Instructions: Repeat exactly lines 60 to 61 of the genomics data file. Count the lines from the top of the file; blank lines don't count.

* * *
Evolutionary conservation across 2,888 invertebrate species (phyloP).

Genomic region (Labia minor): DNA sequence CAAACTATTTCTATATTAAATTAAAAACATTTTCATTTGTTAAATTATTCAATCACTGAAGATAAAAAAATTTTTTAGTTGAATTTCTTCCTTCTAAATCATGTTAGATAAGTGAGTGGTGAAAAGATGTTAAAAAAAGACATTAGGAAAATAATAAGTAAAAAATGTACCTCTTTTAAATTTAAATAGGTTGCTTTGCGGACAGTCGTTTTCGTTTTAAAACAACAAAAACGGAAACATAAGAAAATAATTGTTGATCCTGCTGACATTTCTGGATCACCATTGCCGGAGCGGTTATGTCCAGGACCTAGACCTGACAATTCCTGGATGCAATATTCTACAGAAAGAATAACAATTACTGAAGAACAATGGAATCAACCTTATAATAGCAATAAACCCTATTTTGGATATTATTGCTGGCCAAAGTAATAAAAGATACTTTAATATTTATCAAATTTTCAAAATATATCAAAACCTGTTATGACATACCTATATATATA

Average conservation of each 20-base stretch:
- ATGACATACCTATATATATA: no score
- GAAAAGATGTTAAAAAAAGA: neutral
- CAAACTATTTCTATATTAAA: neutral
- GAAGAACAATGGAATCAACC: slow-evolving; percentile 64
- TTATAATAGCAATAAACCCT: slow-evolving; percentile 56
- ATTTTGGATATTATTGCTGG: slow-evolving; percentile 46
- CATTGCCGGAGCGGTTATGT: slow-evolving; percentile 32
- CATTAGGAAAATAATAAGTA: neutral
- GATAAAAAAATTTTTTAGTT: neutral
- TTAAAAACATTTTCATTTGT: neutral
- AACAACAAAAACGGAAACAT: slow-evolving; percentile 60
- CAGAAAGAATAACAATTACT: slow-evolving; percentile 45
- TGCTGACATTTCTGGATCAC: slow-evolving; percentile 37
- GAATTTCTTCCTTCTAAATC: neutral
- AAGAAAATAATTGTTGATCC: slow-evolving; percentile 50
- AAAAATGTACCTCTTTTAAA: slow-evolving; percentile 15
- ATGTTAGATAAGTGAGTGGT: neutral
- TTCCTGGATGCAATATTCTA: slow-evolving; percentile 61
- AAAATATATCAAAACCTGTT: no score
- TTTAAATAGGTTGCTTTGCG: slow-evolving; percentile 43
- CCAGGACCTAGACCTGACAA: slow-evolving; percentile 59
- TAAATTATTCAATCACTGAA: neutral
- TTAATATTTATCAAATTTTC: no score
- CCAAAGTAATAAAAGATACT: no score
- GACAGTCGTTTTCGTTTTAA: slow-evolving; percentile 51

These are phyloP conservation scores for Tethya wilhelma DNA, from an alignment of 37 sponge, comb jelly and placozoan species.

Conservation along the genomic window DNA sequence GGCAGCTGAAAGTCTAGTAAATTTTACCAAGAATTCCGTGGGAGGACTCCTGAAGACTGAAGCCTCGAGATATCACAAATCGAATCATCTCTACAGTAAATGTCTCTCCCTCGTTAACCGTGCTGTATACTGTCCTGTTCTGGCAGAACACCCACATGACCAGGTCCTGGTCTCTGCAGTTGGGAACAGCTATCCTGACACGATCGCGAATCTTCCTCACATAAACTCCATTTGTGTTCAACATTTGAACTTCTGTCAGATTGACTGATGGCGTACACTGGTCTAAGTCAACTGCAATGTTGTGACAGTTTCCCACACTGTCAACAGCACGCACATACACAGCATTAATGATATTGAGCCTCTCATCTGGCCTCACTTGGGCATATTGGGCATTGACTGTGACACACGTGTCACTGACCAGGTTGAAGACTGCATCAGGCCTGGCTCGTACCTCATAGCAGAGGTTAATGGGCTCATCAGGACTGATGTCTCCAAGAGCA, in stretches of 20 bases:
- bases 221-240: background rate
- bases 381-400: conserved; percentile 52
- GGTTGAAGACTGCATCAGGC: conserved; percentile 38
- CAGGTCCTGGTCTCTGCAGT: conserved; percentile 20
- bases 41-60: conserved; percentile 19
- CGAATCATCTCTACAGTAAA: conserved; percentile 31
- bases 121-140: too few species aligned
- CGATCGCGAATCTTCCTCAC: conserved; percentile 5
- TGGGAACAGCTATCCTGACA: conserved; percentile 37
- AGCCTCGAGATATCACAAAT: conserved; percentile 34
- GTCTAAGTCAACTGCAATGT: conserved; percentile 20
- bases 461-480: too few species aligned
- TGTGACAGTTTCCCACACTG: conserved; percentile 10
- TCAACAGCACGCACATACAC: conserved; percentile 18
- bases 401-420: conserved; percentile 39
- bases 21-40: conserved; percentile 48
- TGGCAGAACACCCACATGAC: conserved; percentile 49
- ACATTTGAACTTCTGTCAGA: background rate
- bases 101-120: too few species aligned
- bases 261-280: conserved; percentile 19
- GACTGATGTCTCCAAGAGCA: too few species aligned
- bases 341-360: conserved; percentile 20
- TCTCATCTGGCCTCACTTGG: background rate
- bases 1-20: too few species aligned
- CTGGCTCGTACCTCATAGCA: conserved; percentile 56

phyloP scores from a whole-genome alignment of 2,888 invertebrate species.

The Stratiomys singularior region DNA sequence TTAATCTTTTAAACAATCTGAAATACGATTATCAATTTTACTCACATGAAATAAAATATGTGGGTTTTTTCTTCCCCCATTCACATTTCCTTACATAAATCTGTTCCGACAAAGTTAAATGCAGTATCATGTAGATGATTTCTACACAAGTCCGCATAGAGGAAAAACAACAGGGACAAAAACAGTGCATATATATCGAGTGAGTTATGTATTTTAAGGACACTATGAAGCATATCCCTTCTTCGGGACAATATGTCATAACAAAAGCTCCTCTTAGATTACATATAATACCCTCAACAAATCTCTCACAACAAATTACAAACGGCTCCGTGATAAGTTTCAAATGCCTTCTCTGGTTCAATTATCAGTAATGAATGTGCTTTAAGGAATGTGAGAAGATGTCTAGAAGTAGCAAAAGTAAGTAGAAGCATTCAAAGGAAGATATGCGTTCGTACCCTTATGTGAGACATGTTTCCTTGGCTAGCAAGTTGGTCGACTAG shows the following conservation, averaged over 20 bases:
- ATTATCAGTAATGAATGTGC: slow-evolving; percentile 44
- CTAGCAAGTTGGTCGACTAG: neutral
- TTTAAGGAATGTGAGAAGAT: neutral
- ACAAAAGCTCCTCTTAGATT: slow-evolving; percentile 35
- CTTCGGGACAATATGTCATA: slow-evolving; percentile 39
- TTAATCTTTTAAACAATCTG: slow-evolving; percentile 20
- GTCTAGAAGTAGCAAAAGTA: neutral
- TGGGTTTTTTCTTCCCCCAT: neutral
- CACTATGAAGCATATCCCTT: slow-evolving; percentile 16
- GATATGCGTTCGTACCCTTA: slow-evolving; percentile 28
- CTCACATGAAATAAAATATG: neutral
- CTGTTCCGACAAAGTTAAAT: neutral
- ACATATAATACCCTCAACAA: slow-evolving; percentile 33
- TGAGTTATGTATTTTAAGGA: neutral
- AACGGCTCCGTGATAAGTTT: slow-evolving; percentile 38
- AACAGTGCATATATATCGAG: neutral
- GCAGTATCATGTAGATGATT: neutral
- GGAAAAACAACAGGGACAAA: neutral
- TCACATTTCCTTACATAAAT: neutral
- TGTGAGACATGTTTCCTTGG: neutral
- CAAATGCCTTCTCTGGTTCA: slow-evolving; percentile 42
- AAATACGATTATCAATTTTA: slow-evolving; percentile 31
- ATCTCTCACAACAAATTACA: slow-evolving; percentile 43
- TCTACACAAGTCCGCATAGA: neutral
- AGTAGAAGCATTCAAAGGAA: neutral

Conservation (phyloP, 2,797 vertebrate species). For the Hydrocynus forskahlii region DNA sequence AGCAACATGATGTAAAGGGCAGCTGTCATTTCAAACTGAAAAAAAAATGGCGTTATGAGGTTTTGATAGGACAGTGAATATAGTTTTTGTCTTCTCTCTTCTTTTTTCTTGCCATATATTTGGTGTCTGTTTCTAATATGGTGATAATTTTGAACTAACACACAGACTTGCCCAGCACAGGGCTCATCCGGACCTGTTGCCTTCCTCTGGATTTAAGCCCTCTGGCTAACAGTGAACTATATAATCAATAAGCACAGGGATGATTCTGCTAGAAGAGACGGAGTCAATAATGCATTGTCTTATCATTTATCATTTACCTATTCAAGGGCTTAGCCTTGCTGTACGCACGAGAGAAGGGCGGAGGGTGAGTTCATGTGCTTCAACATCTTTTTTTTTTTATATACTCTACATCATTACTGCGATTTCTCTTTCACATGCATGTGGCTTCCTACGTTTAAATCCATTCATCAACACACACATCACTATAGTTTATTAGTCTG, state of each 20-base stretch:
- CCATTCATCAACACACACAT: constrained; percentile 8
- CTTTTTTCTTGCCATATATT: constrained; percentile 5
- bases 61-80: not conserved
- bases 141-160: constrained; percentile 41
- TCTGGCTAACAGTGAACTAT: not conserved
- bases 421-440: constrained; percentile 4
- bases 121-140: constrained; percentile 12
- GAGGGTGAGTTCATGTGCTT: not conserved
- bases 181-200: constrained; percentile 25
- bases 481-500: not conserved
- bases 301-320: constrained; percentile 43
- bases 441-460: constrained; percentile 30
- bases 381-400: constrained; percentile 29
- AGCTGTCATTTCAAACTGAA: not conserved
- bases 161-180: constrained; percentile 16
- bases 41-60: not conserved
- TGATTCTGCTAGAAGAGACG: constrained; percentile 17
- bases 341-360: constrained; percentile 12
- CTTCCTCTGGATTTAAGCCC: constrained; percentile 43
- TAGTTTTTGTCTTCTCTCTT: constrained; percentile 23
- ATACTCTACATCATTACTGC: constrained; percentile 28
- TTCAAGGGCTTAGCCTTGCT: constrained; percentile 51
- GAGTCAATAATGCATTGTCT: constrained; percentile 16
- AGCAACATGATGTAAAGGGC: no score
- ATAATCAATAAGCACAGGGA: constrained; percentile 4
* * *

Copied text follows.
- TTTAAGGAATGTGAGAAGAT: neutral
- ACAAAAGCTCCTCTTAGATT: slow-evolving; percentile 35